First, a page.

BUNCHGRASS ECOSYSTEMS AND THE EARLY CATTLE INDUSTRY
IN THE THOMPSON-OKANAGAN

SCOPE AND NATURE OF THE STUDY

This study is intended to form part of the Living Landscapes projet developed and sponsored by the Royal British Columbia Museum (RBCM), which has as its mandate "to explore the human and natural history of the Thompson-Okanagan region". Within this broad mandate, a large number of component studies, surveys and compilations will be conducted to provide information on various aspects of the human and natural history of this region. The Living Landscapes program will provide the impetus for on-going study of the Thompson-Okanagan and, significantly, the provision of access to this body of information to the general public in a meaningful way. It is hoped that this study will provide a component part of the overall picture of the human and natural history of the Thompson-Okanagan.

At the time of contact between European and First Nations people in the study area, and indeed for centuries before that, there existed extensive grasslands in the drier climatic zones of the Thompson-Okanagan. During the gold rush years of colonial times, large herds of cattle were driven into British Columbia from the United States along the former Hudson's Bay Company Brigade Trail. The drovers were quick to realize the potential of the nutritious bunchgrass ranges and began to take up land in the grasslands along the trail and the Cariboo Road. The bunchgrass ranges were effectively used for raising cattle beginning in the 1860s up to the present day. The delicate balance between carefully stewarding the grasslands for grazing and destroying the bunchgrass resource from over-grazing has concerned ranchers ever since.

This study will examine the nature and extent of the bunchgrass ranges of the Thompson-Okanagan at the time of the establishment of the Colony of British Columbia. The species of bunchgrass will be recorded as well as the environments in which they are found. The study will then survey the patterns of land acquisition in the region to determine the correspondence between early settlement and the bunchgrass ranges. Land acquisition legislation during the colonial and early provincial eras will be examined to set the legal parameters of land acquisition. The report will then look at the early ranching history of the region with particular emphasis on the extent and effects of overgrazing. Conclusions will be presented on the inter-relationship of the bunchgrass ranges and the early ranching history and on the ongoing use of this delicate resource.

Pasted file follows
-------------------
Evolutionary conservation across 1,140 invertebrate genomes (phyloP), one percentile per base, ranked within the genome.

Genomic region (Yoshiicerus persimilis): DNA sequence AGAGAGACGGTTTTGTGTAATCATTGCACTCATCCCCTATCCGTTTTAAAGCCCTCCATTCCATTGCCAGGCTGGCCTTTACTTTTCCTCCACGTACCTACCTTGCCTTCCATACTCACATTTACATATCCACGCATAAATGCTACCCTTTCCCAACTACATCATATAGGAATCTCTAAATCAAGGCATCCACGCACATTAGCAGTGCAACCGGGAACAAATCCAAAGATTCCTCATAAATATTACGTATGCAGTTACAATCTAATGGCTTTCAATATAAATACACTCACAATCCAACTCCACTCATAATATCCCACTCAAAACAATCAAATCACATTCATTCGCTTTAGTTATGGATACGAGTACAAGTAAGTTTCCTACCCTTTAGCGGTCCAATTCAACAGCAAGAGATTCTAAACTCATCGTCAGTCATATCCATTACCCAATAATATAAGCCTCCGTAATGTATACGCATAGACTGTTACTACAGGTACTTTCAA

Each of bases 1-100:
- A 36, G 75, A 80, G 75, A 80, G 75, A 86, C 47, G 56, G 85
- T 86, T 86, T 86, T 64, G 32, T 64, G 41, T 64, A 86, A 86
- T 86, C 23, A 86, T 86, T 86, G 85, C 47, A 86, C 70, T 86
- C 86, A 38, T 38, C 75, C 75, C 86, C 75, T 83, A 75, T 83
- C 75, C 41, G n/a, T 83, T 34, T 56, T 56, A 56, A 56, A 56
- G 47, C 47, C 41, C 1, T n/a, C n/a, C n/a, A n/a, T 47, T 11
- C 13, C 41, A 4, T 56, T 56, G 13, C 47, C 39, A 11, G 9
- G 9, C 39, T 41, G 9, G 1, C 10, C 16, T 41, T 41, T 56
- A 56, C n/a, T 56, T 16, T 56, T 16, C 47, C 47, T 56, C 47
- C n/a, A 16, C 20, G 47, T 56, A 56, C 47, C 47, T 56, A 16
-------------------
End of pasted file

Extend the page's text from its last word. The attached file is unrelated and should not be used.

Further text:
CLIMATIC OVERVIEW

The bunchgrass ranges of the Thompson-Okanagan are closely tied to the climatic factors at work in the region. The climate of the region is largely influenced by the fact that it is separated geographically from the Pacific Coastal regions by the Cascade Mountains, creating a "rainshadow" effect where precipitation is lessened because warm moist air from the coast is dropped on the coastal mountains. The climate of the Thompson-Okanagan varies considerably depending on latitude, longitude and altitude, with the latter factor being the significant one in determining bunchgrass species. Temperature decreases as altitude increases, annual mean temperature decreasing approximately one degree Fahrenheit every 275 feet moving upward from the valley floors. The climate derives from the interplay of continental highs which develop over British Columbia in the summer and occasionally in the winter; Pacific marine lows evident mainly in the spring and winter; and the prevailing westerly winds.

Precipitation also varies considerably from location to location. Precipitation increases with altitude, increasing approximately one inch every 200 feet. Perhaps more significantly, the precipitation increases as one moves from west to east in the region. The Merritt area receives only ten inches of rainfall per year, while further east, in the Okanagan Valley, the "rainshadow" effect is lessened and more moisture is released, particularly at higher elevations. Evaporation rates are also tied to temperature, so that as temperatures decrease with the increase of altitude and latitude, evaporation rates decrease. This has the effect of magnifying the significant differences in precipitation.

 As the accompanying map will show, the "very dry" moisture regimes are found in the lower altitudes east of  the coastal ranges with the altitude at which they are found decreasing slightly from west to east. All  significant bunchgrass rangelands are found in this moisture regime as the main bunchgrass species,  bluebunch wheat grass (Agropyron spicatum), rough fescue (festuca scabrella), and Idaho fescue (festuca  idahoensis) require very dry conditions to flourish.

 

 

 



Bunchgrass and beef
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